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Avengers: Prime could have been the best Avengers book because it had the best premise set to it. I would love to read a book that is five issues of Thor, Rogers, and Stark talking. I think that would be amazing. Heck, we practically had that when Bendis and Reed did the Illuminati mini. Books full of exposition between characters with unresolved conflicts is such a great idea for a mini series, and it’s something I would have loved to see. Instead, it looks like through fighting, our heroes will learn to resolve our differences. There won’t be a sit down over a table as each hero hammers out all their issues, and to me, that’s probably the most disappointing aspect of all.

Final Verdict: 6.7 – Browse

Shadowland: Bullseye
I had such high hopes for Layman’s debut into the Marvel universe. I also had high hopes for a comic that centered around Bullseye, even if it is about his death. Unfortunately, just like Bullseye, the comic just lays there in the ground.

I’m not happy to dislike this comic. In fact, it upsets me a great deal. Layman is a creator whose work I really enjoy, and Bullseye is a dynamite character. I just never really found myself into the premise of the book at any point while reading it. Ben Urich is kidnapped and forced to attend the funeral for Bullseye, which is put on by some bikers who had an alliance with Bullseye once. The book follows the timeline (albeit through a non-straight forward version) starting with the death of Bullseye up through his funeral, which in turn is crashed.

While the idea seems like it could be interesting, it just doesn’t play out too well. While Layman certainly tries his best, I just never found myself carrying about the predicament Urich was placed in, nor did I find the sequence of events too “realistic.” The whole situation with Bullseye post-Shadowland #1 just seems odd, and if my assumptions about future issues of Shadowland are correct then it doesn’t really make sense that his body would be placed in a morgue and then so easily kidnapped. It kind of seems like a forced addition to the storyline that wasn’t needed and could easily be skipped over. T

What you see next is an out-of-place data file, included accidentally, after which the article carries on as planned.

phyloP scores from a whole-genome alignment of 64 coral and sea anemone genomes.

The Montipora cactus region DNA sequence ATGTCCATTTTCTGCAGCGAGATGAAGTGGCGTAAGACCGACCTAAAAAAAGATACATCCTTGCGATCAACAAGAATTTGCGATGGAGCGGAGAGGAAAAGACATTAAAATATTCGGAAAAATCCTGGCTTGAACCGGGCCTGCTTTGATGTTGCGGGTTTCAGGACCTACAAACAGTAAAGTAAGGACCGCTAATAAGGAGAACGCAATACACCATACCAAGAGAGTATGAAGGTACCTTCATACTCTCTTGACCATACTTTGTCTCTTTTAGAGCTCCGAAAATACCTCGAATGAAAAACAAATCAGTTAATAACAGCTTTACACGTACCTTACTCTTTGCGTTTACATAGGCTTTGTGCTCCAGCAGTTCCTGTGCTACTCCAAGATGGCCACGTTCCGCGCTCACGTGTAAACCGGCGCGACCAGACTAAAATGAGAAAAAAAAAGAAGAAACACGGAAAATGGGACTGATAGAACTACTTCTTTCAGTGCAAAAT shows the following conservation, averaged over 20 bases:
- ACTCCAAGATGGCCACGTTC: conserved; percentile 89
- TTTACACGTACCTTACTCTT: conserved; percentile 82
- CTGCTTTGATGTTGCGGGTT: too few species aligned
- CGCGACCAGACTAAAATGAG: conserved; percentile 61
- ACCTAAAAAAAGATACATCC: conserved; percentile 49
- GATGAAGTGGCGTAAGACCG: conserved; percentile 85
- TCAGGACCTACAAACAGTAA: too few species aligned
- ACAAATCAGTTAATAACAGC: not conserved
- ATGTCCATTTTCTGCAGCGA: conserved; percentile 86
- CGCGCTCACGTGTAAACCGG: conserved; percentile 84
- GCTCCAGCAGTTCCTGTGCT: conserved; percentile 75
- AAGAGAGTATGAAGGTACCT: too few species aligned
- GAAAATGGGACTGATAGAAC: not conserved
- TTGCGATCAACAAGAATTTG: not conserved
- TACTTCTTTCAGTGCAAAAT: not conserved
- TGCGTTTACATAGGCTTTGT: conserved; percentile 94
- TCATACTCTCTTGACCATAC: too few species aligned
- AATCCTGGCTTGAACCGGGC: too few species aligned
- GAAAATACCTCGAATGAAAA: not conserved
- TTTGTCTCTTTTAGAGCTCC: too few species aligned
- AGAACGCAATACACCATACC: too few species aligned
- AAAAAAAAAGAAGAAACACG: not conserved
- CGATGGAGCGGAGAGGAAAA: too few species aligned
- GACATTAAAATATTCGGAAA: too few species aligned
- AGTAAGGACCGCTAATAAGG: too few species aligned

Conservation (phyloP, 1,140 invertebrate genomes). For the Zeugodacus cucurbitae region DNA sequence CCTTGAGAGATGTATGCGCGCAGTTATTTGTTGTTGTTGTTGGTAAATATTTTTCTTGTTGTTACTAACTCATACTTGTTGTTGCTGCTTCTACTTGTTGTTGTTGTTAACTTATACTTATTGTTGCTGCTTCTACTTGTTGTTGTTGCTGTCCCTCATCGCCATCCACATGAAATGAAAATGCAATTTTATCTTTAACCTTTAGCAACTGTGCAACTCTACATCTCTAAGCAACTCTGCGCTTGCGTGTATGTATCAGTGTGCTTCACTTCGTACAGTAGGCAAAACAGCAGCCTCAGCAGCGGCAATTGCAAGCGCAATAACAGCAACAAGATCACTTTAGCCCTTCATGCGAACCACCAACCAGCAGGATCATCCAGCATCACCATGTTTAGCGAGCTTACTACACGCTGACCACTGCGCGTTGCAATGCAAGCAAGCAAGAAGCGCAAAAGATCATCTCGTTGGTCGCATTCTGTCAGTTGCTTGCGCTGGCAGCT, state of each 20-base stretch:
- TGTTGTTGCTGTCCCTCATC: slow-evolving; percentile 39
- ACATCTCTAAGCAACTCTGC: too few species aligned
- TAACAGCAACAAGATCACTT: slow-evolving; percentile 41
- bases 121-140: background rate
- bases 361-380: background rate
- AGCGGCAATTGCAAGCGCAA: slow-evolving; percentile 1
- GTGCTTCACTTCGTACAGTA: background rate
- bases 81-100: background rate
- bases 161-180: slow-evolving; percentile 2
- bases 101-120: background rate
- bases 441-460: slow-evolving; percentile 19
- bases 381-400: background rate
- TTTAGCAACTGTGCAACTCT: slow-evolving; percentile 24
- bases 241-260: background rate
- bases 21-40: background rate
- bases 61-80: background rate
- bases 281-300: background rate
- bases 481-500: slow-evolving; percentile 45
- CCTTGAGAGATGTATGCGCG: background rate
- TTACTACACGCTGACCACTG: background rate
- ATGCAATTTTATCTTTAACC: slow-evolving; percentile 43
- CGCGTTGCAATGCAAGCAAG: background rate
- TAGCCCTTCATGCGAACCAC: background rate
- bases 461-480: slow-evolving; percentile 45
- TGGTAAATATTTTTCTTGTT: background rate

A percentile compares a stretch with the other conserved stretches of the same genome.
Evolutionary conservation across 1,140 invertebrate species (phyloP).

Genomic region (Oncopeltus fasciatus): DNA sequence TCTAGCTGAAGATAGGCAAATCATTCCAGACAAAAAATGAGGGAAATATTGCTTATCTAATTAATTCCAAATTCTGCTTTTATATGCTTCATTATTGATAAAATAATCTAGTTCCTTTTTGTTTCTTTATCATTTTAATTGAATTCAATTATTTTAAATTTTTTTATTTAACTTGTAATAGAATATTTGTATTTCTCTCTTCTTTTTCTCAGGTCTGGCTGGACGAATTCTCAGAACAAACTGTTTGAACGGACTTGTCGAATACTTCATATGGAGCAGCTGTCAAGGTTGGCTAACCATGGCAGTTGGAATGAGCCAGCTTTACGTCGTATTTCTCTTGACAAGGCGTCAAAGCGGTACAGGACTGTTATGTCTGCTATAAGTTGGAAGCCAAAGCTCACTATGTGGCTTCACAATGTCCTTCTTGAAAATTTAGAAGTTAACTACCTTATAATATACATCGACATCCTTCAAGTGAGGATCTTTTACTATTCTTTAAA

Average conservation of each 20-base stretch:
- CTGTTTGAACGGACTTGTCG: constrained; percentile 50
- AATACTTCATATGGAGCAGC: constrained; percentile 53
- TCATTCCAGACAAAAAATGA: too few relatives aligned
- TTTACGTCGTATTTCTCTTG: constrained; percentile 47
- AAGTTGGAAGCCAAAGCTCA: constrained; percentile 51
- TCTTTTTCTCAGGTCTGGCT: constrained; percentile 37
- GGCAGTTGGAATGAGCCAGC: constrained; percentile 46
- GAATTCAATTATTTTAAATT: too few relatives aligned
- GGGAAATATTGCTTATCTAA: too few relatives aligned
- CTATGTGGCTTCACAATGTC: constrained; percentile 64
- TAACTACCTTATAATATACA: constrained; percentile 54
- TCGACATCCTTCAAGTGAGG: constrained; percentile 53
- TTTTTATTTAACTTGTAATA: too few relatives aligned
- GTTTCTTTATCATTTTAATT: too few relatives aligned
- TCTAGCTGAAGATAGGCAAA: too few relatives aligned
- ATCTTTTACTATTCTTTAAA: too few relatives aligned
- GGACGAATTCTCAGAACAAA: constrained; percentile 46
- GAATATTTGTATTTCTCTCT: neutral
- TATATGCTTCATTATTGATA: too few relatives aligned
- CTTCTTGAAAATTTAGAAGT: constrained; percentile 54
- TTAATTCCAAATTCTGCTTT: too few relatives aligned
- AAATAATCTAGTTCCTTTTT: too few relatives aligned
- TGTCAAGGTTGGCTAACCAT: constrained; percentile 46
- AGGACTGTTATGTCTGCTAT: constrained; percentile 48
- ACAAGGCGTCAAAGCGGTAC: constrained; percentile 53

he book lacks the charm that make Layman’s work with Chew so endearing. Layman’s sense of humor and wit is absent and replaced with a kind of forced gangster drama that I don’t think he writes too well. Where the book could have had a good deal of dark humor, it instead focuses on acting as a requiem for a villain, and it doesn’t play out to well in that regard. I’ve seen requiem one-shots before, and this just doesn’t measure up to any kind of emotional impact the death of a character should theoretically convey, even if it’s that of a villain.

I hate to say it, but Bullseye’s one-shot is ultimately a pass. I had pretty high expectations on it considering Layman’s involvement, but ultimately the issue doesn’t really go anywhere. In comparison to the rest of Shadowland, this is one of those books that you can probably just skip over.

Final Verdict: 5.4 – Browse

Matthew Meylikhov

Once upon a time, Matthew Meylikhov became the Founder and Editor-in-Chief of Multiversity Comics, where he was known for his beard and fondness for cats. Then he became only one of those things. Now, if you listen really carefully at night, you may still hear from whispers on the wind a faint voice saying, "X-Men Origins: Wolverine is not as bad as everyone says it issss."